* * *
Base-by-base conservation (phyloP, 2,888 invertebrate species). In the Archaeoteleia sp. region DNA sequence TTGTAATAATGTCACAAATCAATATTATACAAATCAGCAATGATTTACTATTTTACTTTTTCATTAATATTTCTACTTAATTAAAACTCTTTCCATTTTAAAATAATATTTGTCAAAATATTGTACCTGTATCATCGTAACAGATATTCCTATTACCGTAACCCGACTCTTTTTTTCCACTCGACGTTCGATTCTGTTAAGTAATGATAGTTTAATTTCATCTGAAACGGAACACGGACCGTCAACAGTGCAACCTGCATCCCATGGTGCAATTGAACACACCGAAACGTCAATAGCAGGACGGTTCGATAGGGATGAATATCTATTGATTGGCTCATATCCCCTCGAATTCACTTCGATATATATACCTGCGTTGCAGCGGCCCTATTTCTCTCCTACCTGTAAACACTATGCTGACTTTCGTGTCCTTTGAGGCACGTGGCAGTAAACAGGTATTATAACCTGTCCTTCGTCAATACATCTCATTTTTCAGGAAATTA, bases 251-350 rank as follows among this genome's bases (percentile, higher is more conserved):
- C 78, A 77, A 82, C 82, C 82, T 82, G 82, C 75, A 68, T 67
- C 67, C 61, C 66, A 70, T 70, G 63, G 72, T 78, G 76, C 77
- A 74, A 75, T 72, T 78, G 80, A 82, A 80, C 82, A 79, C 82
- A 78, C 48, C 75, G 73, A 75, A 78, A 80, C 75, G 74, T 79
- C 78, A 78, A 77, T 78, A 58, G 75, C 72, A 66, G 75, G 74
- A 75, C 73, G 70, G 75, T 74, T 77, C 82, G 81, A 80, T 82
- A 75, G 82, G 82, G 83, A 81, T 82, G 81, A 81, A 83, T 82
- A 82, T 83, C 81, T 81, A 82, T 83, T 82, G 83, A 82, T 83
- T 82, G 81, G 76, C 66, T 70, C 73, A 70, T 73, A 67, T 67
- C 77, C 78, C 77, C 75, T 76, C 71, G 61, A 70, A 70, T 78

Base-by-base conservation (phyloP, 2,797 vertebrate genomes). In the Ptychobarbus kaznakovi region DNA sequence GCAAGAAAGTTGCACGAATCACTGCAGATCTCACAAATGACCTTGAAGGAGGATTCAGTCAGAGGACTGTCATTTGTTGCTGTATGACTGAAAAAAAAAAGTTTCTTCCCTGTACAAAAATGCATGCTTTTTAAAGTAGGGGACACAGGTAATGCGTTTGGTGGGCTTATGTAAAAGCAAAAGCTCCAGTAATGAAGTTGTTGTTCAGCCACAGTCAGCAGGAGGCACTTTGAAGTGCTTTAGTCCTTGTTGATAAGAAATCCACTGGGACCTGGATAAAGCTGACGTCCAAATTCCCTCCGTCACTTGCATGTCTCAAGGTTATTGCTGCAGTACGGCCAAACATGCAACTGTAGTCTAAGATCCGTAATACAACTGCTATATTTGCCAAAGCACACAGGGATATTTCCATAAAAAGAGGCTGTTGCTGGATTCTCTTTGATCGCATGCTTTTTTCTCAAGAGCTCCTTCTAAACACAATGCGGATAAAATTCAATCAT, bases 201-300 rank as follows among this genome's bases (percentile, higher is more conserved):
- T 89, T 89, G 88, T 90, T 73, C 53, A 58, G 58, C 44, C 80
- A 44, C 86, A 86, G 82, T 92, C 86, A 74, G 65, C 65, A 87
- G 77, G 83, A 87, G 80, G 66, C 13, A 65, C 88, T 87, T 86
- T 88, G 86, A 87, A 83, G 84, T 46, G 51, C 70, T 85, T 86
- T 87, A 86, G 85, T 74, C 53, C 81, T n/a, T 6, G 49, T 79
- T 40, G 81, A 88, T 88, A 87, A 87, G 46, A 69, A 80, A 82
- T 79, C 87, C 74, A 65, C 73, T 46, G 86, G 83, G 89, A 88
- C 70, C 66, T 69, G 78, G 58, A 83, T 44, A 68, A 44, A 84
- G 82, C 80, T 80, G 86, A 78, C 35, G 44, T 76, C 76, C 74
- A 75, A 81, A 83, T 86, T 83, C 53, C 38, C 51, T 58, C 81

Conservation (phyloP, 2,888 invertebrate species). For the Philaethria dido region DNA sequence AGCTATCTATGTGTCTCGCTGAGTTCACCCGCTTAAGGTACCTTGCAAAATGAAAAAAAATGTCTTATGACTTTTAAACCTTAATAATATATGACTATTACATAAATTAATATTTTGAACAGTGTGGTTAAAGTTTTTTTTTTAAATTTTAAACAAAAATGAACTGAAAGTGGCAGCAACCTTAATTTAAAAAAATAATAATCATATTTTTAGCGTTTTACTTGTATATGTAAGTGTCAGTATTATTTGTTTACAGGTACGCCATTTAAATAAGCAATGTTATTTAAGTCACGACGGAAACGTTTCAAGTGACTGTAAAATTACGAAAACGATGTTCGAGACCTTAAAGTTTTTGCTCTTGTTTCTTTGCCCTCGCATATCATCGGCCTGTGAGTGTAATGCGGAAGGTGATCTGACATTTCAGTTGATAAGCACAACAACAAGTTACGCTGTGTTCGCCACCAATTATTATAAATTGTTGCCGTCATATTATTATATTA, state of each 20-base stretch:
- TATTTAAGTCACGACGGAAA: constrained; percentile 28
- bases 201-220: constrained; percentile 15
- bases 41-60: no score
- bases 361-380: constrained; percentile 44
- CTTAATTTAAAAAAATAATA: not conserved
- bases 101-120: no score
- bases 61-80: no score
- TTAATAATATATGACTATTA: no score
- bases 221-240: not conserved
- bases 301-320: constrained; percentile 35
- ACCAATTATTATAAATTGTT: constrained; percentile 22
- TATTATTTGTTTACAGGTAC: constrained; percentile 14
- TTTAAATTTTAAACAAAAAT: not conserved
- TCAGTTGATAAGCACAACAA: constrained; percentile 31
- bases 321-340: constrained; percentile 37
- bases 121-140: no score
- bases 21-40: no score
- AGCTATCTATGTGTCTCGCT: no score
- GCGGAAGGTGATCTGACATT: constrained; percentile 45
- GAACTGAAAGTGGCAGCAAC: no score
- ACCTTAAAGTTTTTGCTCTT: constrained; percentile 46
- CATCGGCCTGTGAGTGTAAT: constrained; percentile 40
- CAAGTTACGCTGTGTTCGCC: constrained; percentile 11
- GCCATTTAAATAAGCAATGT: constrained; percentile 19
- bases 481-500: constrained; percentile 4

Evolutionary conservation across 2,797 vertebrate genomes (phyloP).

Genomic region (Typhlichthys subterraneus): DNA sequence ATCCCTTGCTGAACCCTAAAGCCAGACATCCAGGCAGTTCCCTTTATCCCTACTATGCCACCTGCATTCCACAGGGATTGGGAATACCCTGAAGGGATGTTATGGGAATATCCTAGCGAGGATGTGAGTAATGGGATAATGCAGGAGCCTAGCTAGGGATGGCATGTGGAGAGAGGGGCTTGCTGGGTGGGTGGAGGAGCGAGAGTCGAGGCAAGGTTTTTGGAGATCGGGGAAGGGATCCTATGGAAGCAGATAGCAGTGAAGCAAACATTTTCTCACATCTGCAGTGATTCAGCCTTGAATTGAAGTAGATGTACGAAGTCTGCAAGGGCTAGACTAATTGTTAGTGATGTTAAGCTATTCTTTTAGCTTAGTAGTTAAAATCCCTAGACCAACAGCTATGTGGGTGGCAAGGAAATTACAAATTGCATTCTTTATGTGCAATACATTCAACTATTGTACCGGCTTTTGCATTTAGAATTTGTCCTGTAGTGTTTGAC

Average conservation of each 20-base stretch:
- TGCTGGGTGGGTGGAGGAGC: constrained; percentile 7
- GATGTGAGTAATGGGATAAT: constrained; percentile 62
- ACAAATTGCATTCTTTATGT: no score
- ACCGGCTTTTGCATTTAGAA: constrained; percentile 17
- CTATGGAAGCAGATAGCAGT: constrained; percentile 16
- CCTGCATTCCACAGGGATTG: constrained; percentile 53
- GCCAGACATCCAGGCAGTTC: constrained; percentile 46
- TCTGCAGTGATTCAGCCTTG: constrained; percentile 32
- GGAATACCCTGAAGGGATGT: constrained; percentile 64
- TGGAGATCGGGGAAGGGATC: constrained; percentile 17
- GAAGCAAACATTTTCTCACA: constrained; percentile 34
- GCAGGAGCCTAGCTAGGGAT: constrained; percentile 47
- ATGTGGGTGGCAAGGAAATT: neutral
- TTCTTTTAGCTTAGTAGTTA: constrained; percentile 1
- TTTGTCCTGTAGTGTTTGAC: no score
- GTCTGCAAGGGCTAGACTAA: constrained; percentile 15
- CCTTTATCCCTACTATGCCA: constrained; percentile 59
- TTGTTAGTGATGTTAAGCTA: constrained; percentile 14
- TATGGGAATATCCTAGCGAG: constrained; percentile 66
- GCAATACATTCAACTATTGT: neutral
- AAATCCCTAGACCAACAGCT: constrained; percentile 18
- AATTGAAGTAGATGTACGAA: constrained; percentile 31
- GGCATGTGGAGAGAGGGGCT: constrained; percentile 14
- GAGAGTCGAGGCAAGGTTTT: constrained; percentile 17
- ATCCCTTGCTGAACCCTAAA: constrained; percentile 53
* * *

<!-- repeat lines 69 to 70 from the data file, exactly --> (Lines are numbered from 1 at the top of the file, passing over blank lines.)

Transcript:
- TTGTTAGTGATGTTAAGCTA: constrained; percentile 14
- TATGGGAATATCCTAGCGAG: constrained; percentile 66